Quick Reference

These sections are meant to give you a useful overview of open meetings laws in the states where Documenters operates. This section is a summary and may not include every detail or exception to the laws and court rulings described below. If you run into confusing cases while on assignment we recommend you contact the Documenters Field Coordinator immediately. We have also listed some additional resources at the bottom of this section if you want to learn more about your rights in the field.

Attending and Recording Public Meetings

Defamation and the Fair Report Privilege

Takeaways

  • Your right to record public meetings is protected by under the Open Meetings Act, but be sure to familiarize yourself with (and comply with) the relevant media policies for the public media you are assigned to.
  • Be careful not to record private conversations where people may think they are speaking privately, and display your recording device prominently to avoid being “surreptitious.”
  • There are some cases in each state’s OMA when a meeting may be closed. If you are denied entry or asked to leave all or part of a meeting you should comply, but ask for an explanation and record it in your notes.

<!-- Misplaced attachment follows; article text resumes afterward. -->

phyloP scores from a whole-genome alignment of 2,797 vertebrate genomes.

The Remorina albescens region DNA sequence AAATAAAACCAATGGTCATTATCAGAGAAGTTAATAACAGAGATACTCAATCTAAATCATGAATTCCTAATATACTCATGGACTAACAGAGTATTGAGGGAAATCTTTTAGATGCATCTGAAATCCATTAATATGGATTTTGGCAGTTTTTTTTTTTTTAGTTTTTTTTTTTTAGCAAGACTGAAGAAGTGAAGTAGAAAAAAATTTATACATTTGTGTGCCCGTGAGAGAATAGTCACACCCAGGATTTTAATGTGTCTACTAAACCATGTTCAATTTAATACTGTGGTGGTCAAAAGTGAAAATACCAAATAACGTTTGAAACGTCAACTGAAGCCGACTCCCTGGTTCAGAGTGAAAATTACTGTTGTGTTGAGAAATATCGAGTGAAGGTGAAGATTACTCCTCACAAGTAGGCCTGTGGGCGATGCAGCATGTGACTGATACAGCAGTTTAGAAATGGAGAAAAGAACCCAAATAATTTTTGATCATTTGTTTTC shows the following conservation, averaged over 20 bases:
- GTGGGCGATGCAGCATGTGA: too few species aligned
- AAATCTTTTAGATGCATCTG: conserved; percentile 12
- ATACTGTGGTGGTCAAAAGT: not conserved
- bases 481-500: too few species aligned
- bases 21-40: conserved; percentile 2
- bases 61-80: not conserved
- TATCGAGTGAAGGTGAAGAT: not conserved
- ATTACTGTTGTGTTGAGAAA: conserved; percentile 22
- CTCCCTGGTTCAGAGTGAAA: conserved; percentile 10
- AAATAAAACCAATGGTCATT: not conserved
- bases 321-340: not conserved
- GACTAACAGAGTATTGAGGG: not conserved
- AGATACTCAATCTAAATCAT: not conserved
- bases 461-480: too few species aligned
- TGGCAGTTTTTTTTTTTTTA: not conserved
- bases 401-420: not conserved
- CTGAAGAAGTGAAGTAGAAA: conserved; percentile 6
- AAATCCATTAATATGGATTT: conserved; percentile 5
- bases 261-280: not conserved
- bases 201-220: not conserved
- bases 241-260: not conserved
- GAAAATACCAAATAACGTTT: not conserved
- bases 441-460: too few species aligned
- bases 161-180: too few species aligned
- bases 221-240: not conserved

• To prove defamation the accuser must show that the defendant published a statement about the plaintiff to a third party that was false, unprivileged, and damaged the plaintiff’s reputation. For public figures, the accuser must also show that the defendant knew the statement was false, or didn’t care if it was true or false.
  • As long as you are covering an official proceeding and your report is substantially accurate, your published notes are covered under the Fair Report Privilege and should be protected from defamation claims. Be careful not to omit any important information in your notes in order to ensure that they meet the standards of the Fair Report Privilege.

Further Reading